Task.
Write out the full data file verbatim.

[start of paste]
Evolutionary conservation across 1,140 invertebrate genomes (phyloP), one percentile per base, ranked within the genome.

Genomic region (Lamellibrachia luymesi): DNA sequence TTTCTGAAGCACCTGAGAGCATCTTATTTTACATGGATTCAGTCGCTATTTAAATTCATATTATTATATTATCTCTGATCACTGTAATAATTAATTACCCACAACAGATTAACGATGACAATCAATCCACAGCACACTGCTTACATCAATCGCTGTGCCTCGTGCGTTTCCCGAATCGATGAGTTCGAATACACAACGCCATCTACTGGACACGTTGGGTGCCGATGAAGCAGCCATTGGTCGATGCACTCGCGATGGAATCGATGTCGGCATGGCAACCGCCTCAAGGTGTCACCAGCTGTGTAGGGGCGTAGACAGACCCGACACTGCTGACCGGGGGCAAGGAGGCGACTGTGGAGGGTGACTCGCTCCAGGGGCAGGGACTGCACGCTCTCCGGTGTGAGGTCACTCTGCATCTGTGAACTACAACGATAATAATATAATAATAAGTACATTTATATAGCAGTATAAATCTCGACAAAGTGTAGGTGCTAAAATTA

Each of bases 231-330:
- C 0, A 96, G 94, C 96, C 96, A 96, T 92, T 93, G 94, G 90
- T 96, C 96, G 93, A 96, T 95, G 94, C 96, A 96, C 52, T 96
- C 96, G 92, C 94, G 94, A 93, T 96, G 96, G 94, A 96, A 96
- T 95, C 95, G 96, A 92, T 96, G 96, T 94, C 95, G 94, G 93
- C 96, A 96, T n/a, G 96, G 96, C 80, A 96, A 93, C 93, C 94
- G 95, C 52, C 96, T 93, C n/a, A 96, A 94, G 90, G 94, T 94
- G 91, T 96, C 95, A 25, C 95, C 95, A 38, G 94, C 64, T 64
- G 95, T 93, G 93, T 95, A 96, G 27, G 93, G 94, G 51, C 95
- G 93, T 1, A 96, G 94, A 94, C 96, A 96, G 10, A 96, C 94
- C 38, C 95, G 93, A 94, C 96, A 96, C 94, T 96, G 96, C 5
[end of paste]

Evolutionary conservation across 1,140 invertebrate genomes (phyloP), one percentile per base, ranked within the genome.

Genomic region (Lamellibrachia luymesi): DNA sequence TTTCTGAAGCACCTGAGAGCATCTTATTTTACATGGATTCAGTCGCTATTTAAATTCATATTATTATATTATCTCTGATCACTGTAATAATTAATTACCCACAACAGATTAACGATGACAATCAATCCACAGCACACTGCTTACATCAATCGCTGTGCCTCGTGCGTTTCCCGAATCGATGAGTTCGAATACACAACGCCATCTACTGGACACGTTGGGTGCCGATGAAGCAGCCATTGGTCGATGCACTCGCGATGGAATCGATGTCGGCATGGCAACCGCCTCAAGGTGTCACCAGCTGTGTAGGGGCGTAGACAGACCCGACACTGCTGACCGGGGGCAAGGAGGCGACTGTGGAGGGTGACTCGCTCCAGGGGCAGGGACTGCACGCTCTCCGGTGTGAGGTCACTCTGCATCTGTGAACTACAACGATAATAATATAATAATAAGTACATTTATATAGCAGTATAAATCTCGACAAAGTGTAGGTGCTAAAATTA

Each of bases 231-330:
- C 0, A 96, G 94, C 96, C 96, A 96, T 92, T 93, G 94, G 90
- T 96, C 96, G 93, A 96, T 95, G 94, C 96, A 96, C 52, T 96
- C 96, G 92, C 94, G 94, A 93, T 96, G 96, G 94, A 96, A 96
- T 95, C 95, G 96, A 92, T 96, G 96, T 94, C 95, G 94, G 93
- C 96, A 96, T n/a, G 96, G 96, C 80, A 96, A 93, C 93, C 94
- G 95, C 52, C 96, T 93, C n/a, A 96, A 94, G 90, G 94, T 94
- G 91, T 96, C 95, A 25, C 95, C 95, A 38, G 94, C 64, T 64
- G 95, T 93, G 93, T 95, A 96, G 27, G 93, G 94, G 51, C 95
- G 93, T 1, A 96, G 94, A 94, C 96, A 96, G 10, A 96, C 94
- C 38, C 95, G 93, A 94, C 96, A 96, C 94, T 96, G 96, C 5